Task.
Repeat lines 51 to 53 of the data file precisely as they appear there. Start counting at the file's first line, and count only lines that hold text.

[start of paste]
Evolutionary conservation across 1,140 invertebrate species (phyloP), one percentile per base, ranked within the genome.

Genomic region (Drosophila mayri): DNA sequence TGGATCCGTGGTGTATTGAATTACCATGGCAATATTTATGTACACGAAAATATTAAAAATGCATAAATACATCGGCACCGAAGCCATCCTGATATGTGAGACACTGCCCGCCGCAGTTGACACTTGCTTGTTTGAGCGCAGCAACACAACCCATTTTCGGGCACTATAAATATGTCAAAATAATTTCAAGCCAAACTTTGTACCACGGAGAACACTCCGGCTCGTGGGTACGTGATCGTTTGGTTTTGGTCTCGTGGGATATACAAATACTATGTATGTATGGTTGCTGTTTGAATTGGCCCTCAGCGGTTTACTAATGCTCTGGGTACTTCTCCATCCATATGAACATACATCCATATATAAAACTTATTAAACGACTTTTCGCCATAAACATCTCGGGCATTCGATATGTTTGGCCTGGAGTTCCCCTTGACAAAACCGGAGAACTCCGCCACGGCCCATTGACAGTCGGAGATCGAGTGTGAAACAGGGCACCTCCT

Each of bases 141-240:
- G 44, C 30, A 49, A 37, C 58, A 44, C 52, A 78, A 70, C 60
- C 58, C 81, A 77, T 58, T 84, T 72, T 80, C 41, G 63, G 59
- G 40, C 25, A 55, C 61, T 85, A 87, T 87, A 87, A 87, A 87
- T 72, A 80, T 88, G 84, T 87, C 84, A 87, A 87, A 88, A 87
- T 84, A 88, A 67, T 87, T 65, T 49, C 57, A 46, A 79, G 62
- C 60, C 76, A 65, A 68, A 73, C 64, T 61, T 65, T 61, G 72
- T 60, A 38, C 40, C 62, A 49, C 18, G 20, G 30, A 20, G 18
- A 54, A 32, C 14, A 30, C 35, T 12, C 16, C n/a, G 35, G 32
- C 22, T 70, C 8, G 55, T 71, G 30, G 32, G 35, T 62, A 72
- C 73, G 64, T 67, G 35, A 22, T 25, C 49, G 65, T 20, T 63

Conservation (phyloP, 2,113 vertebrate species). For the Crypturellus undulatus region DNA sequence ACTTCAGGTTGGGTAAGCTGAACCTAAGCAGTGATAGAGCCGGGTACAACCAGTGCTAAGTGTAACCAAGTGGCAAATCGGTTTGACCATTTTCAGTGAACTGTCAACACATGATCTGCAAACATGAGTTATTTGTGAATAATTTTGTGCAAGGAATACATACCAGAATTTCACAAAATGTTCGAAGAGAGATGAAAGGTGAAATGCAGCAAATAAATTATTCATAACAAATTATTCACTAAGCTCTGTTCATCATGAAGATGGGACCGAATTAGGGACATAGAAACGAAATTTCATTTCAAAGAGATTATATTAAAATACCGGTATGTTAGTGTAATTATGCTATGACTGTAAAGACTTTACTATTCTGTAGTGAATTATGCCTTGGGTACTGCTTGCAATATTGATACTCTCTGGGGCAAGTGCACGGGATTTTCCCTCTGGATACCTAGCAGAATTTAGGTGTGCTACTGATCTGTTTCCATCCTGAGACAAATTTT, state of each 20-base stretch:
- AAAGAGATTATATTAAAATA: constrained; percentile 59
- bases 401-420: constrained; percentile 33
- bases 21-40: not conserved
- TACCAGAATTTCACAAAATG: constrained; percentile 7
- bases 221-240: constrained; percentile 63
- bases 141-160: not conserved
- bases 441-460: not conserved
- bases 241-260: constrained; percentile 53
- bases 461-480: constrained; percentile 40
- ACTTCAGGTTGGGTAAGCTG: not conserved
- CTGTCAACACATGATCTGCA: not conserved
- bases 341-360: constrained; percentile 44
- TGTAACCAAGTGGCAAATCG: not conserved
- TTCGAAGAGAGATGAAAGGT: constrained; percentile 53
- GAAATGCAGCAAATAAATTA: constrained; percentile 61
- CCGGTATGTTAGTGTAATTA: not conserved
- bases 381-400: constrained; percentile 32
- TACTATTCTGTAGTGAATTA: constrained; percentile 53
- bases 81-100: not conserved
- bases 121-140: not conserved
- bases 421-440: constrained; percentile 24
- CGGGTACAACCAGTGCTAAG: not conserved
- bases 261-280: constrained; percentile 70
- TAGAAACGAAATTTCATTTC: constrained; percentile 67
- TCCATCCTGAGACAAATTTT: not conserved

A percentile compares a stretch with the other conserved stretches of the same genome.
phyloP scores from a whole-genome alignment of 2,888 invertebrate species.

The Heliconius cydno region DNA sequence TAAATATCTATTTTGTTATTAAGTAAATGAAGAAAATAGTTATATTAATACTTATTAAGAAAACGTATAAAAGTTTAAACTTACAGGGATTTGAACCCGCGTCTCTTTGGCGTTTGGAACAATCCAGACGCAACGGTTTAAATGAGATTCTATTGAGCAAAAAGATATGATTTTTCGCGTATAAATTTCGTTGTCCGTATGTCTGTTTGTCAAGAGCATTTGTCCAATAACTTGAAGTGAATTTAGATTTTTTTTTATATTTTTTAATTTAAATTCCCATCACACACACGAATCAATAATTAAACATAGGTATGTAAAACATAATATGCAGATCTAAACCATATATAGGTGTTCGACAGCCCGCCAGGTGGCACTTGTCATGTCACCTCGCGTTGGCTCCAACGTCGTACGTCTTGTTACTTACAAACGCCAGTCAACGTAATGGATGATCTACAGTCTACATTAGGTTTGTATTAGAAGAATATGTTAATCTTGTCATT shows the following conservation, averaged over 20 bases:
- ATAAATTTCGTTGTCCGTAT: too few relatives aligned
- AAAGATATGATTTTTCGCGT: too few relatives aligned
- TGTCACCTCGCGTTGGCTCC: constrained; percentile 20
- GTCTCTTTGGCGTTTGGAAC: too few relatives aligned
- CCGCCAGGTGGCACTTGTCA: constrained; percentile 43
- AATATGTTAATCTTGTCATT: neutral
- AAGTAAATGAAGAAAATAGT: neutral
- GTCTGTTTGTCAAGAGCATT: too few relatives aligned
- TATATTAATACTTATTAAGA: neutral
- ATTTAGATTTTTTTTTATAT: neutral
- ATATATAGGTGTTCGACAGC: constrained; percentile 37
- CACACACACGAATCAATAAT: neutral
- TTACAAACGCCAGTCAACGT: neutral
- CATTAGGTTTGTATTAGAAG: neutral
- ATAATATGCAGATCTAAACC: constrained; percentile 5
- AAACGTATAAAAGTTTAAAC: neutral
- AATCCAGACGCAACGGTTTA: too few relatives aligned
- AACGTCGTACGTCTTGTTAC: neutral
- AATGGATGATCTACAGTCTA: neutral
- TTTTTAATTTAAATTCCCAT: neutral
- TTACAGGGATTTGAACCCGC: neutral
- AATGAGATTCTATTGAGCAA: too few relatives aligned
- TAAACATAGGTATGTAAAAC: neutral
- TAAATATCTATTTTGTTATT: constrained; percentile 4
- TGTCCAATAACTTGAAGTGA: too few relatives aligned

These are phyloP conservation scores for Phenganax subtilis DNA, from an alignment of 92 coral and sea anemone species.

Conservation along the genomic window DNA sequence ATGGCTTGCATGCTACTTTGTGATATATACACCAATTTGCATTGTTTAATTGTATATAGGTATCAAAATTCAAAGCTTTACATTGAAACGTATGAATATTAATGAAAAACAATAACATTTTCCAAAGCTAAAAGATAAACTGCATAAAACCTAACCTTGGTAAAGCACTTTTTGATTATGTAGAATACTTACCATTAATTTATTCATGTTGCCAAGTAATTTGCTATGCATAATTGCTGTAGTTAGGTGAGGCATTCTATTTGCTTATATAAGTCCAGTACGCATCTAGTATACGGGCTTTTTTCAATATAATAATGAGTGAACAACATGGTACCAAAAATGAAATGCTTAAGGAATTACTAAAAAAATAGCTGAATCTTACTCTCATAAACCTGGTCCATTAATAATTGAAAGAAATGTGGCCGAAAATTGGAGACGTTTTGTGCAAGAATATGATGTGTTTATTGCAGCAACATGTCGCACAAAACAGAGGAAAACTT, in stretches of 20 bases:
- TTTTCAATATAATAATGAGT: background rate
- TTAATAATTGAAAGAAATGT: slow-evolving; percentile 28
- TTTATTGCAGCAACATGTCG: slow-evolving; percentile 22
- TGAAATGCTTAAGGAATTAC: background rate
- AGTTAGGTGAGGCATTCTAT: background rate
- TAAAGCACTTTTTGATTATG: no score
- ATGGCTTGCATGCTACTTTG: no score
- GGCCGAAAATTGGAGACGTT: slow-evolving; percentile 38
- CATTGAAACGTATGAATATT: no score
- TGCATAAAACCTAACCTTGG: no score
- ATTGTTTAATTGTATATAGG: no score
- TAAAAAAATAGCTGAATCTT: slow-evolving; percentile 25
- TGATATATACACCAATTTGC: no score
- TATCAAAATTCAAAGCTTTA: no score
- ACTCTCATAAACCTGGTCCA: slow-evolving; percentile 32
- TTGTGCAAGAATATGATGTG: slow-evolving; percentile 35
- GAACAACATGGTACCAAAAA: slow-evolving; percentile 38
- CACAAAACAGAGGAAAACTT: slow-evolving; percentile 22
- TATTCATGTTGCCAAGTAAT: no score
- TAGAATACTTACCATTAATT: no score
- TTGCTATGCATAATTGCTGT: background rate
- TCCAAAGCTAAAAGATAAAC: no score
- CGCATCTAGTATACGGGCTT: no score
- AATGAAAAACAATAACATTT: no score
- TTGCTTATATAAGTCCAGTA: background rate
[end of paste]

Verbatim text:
- TATATTAATACTTATTAAGA: neutral
- ATTTAGATTTTTTTTTATAT: neutral
- ATATATAGGTGTTCGACAGC: constrained; percentile 37